SUMMARY

The described features generally relate to one or more improved systems, methods, and/or devices for organizing a plurality of remote units or MCPs associated with vehicles such that the remote units or MCPs may communicate with each other, for example, without routing messages via the backend server (e.g., NMC). In some aspects, the remote units or MCPs may initiate the process by transmitting an awake and/or ready message to the server. The message may indicate the state of the remote unit or MCP (e.g., awake and/or ready) and provide communication establishment information of the remote unit or MCP. Accordingly, the server may maintain a list of remote units or MCPs that are awake and configured for inter-network communication. In some aspects, the server may periodically distribute the compiled list of active MCPs, such that one remote unit or MCP may establish direct peer-to-peer (P2P) communication with one or more other remote units or MCPs in a fleet. Subsequently, in one non-limiting example, MCP-to-MCP communication may be established without relying on the server for subsequent communications.

In some aspect, a method for wireless communications is described. The method may include receiving, at a network management center, a ready message from a first mobile computing platform. The ready message may indicate that the first mobile computing platform is ready to communicate with at least one second mobile computing platform. The method may further include compiling, at the network management center, a list of mobile computing platforms configured for inter-network messaging based on the ready message. In some examples, the method may include receiving a query command from the first mobile computing platform or the at least one second mobile computing platform, and disseminating the list of the mobile computing platforms configured for inter-network messaging to the first mobile computing platform or the at least one second mobile computing platform based on the query command. In one or more examples, an apparatus and/or a computer readable medium may perform the steps identified in the method of the first set of illustrative embodiments.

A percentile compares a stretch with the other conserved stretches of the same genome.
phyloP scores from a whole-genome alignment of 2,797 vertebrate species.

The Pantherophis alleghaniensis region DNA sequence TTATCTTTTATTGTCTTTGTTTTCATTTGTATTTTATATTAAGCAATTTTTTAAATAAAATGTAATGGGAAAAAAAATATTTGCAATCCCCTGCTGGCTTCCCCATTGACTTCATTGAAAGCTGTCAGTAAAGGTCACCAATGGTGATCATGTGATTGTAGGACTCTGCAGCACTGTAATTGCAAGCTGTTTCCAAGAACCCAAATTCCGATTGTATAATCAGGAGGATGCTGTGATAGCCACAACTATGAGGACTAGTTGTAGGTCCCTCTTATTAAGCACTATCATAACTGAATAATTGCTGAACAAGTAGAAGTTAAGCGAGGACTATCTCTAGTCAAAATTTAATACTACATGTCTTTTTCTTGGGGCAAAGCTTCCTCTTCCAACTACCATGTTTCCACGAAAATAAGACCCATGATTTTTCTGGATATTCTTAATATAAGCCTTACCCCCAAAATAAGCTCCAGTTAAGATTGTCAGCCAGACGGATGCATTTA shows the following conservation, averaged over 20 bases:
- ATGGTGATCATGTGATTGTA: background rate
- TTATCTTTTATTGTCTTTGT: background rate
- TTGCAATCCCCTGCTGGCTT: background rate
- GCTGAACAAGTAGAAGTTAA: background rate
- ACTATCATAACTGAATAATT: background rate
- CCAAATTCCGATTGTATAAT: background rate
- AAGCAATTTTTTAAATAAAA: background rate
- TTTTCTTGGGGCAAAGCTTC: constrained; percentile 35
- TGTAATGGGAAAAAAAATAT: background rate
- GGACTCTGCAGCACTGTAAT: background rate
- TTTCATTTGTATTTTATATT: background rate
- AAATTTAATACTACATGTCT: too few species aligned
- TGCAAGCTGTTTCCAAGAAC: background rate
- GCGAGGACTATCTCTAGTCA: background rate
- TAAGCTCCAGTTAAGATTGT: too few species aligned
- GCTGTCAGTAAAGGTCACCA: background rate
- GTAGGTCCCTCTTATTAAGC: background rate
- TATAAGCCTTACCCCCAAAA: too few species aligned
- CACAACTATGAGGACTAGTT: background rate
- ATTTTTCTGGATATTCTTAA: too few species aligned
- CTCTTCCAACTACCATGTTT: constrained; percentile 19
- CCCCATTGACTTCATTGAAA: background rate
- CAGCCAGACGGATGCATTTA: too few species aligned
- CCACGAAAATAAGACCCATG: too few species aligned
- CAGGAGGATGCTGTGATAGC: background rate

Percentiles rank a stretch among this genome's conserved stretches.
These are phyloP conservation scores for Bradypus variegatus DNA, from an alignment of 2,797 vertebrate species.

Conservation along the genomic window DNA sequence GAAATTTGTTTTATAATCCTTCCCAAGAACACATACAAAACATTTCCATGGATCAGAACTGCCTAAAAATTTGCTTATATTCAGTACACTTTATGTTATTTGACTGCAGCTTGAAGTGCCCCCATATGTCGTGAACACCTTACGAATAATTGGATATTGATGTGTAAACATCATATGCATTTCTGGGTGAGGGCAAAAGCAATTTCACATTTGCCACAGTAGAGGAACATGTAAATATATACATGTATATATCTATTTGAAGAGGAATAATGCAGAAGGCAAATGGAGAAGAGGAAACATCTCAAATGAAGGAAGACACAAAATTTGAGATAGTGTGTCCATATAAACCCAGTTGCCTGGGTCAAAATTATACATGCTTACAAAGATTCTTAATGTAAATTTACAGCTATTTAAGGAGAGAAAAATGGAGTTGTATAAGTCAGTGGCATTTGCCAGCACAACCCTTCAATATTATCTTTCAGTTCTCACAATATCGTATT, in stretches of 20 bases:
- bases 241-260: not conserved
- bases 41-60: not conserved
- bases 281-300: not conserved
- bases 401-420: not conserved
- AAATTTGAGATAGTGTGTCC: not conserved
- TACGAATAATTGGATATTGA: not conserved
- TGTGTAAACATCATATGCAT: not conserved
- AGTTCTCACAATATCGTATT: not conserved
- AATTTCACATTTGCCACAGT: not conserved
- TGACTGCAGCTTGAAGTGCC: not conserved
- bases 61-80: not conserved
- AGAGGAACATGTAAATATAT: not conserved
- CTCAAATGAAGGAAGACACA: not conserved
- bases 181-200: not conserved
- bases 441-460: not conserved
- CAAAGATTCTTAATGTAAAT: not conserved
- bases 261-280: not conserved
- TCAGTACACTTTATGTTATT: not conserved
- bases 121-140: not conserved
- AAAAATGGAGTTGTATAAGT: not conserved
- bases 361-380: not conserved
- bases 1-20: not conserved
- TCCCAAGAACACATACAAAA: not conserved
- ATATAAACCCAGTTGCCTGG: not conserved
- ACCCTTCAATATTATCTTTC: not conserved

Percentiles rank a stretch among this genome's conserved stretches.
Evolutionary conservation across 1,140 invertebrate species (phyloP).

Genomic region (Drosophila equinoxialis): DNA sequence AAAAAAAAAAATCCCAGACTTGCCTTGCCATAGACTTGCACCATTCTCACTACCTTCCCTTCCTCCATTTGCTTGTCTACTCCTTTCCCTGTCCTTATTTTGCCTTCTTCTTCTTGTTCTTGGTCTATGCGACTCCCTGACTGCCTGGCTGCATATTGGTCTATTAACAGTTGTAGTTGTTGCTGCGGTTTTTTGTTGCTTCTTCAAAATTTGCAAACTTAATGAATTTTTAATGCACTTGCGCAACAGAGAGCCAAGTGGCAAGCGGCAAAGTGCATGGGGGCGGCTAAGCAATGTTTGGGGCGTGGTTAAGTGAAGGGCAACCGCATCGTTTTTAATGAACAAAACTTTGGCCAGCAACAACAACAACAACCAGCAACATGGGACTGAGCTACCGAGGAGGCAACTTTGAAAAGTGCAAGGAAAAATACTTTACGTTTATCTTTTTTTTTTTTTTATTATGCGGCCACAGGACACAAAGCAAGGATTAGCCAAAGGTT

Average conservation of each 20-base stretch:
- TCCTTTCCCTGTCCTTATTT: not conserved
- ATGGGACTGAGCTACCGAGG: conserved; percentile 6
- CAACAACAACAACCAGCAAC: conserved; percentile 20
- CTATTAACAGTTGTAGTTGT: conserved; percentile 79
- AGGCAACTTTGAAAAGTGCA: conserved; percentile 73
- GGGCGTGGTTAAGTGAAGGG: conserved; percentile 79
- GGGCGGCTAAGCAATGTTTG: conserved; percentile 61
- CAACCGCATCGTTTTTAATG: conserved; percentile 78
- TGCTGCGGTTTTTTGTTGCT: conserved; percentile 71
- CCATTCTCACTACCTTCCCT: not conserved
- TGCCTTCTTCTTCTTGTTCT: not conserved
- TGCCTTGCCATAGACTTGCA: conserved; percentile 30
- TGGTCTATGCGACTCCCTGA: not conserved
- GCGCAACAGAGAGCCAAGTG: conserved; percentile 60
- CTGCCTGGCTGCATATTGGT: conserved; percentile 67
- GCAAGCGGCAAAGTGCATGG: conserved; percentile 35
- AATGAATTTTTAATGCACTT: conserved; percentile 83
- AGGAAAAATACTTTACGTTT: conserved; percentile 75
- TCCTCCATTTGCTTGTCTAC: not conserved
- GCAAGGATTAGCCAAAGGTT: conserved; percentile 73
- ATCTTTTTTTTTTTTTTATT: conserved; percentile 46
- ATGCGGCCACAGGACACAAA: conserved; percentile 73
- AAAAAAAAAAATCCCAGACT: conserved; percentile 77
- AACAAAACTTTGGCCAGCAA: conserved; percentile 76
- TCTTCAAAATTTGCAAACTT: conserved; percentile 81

The foregoing has outlined rather broadly the features and technical advantages of examples according to the disclosure in order that the detailed description that follows may be better understood. Additional features and advantages will be described hereinafter. The conception and specific examples disclosed may be readily utilized as a basis for modifying or designing other structures for carrying out the same purposes of the present disclosure. Such equivalent constructions do not depart from the scope of the appended claims. Characteristics of the concepts disclosed herein, both their organization and method of operation, together with associated advantages will be better understood from the following description when considered in connection with the accompanying figures. Each of the figures is provided for the purpose of illustration and description, and not as a definition of the limits of the claims.

BRIEF DESCRIPTION OF THE DRAWINGS